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When the mayor and I recently turned the sod for the Green Point Stadium, I described it as a victory for co-operation over division and compromise over intransigence. Indeed, pragmatism is going to be a critical ingredient as Cape Town moves towards 2010 and as we prepare to host the greatest sporting spectacle in the world.

If I could add a further victory to the deal, then it would be that we conquered, as Capetonians, our small-town thinking, our provincialism, our tendency to undersell ourselves.

It was this underestimation of ourselves that caused the 68 000-seater stadium at Green Point to be put on the agenda for us by the Local Organising Committee and Fifa. They understood the magnetism of Cape Town, they saw that Cape Town needed to stay in the World Cup for as long as possible, they recognised the ability of our hospitality infrastructure and the potency of our tourism products.

It was this recognition that inspired all of us to adjust our initial positions, positions we campaigned around in the elections, positions we invested in financially and around which there had been significant expectations.

The consideration of Athlone and Newlands as possible venues reflected our lack of confidence that we would go beyond the first round of the World Cup and our satisfaction with cornering the minimum tourism market.

Once we broke through our self-imposed ceiling and we all decided to compromise and move beyond our preferred venues and financial bottom lines, a world of possibilities opened up. Our investment in the stadium then took on the dimension of, not a millstone around our neck, but cheese in the trap.

When this transition was made in our thinking we thought of 2010 as a time of opportunity - what could the stadium attract that would make the World Cup meaningful and beneficial to the Western Cape and its people?

The provincial government immediately decided that for us the lasting legacy of World Cup 2010 should be a renewed public transport system. This has long been the Achilles heel of Cape Town, especially since Group Areas delineated the province into racial compartments, with black and poor people far removed from the economic, social and cultural centres of the province and City.

Over the next few years, R13 billion is to be invested in a transport system where different modes are in harmony, with an upgraded rail system as the backbone and efficient transport corridors facilitating the rapid movement of people. We intend piloting a single ticketing system.

Upgrades to infrastructure in the city centre in preparation for World Cup 2010 are expected to exceed R5bn. A further R12bn worth of investment is forecast for the Western Cape's hospitality industry in the run-up to the World Cup. This includes developments in and around the Waterfront, new hotels, restaurants and other facilities necessary to accommodate the 200 000 soccer fans expected in Cape Town.

Unlike the last World Cup in Germany, where hundreds of thousands of fans from across Europe could travel into a particular city to watch a match and then leave immediately, 2010 is a "resident" World Cup. Fans will not want, or even be able, simply to fly for at least 10 hours from Europe, for example, and then leave again. They will want to stay for at least a week or so, take in the beauty of the Cape Peninsula, the Western Cape and the rest of South Africa.

This means that our World Cup will have unique spin-offs for the local tourism industry, providing more job opportunities and other supply-related benefits, such as food and beverage spin-offs. As it is, the construction industry is operating at maximum capacity and the skills of artisans are in short supply.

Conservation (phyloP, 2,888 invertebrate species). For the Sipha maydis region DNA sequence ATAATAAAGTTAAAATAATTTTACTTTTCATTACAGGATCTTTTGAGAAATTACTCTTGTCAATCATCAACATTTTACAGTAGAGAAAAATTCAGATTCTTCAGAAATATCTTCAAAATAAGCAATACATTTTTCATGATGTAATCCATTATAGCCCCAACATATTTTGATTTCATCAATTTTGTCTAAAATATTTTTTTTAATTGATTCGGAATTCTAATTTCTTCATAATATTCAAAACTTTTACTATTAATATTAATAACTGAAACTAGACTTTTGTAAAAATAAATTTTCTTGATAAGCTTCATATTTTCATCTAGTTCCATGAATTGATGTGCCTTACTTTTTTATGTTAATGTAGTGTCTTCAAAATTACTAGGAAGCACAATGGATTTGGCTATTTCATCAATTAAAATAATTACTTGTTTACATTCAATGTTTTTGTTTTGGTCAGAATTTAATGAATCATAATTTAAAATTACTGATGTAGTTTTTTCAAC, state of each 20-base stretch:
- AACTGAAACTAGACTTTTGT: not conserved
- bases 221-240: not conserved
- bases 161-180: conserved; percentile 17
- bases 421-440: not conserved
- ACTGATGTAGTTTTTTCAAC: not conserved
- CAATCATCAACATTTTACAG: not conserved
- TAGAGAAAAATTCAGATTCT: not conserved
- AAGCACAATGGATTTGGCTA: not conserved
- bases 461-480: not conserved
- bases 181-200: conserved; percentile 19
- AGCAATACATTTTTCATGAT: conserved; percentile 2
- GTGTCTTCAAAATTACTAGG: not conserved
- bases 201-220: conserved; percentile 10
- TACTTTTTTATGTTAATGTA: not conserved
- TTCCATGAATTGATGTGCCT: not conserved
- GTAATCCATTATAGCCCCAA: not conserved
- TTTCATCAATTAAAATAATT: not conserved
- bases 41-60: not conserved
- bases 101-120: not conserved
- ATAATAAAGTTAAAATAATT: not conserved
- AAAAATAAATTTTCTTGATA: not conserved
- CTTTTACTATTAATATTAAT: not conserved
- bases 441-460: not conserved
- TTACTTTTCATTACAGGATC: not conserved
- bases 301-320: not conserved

World Cup 2010 will also bring with it intangible marketing benefits for Cape Town and the rest of our beautiful province. As with the cricket World Cup campaign in the West Indies, the world's media will focus on Cape Town and surrounds, showing off our natural beauty to billions of viewers across the globe and enticing them to our shores.

This year we're seeing the cameras zoom in on the rain forests, waterfalls and beaches of the West Indies. In 2010, the world will see, right in their living rooms, the glory of Table Mountain, the splendour of Cape Point, the heritage of Robben Island, the reality of our townships, and so on.

This is a spin-off that we would never be able to pay for in rands, dollars, pounds or euros, much less put a price to - it is invaluable. Conservative estimates put the contribution to our gross domestic product at about R21bn, based on 400 000 tourists passing through our city.

What, then, will be the economic benefit in the months and years after World Cup 2010 as others who do not come to the tournament book their holidays to experience the beauty they saw in their living rooms during the campaign.

The benefits for Cape Town and the Western Cape, social and economic, on the back of a single event, in this case World Cup 2010, by far surpass anything we could ever have imagined in the fledgling years of our country's new democracy. That we will be hosting a semi-final match in our new 68,000-seater stadium should not be underestimated. It is an opportunity to showcase not only the natural beauty of our province, but also the talent and energy of our people.

World Cup 2010 will change the face of Cape Town forever. The transport and hospitality infrastructure, in addition to the new "cheese in the trap" stadium, will leave a lasting legacy for our people and will undoubtedly equip us, not only to make Cape Town a viable venue for other major events, but to cross the structural barriers created by our history and allow us to build new social and economic partnerships, relationships and friendships as we move steadily towards making the Western Cape a true home for all.

Ebrahim Rasool is premier of the Western Cape {jcomments on}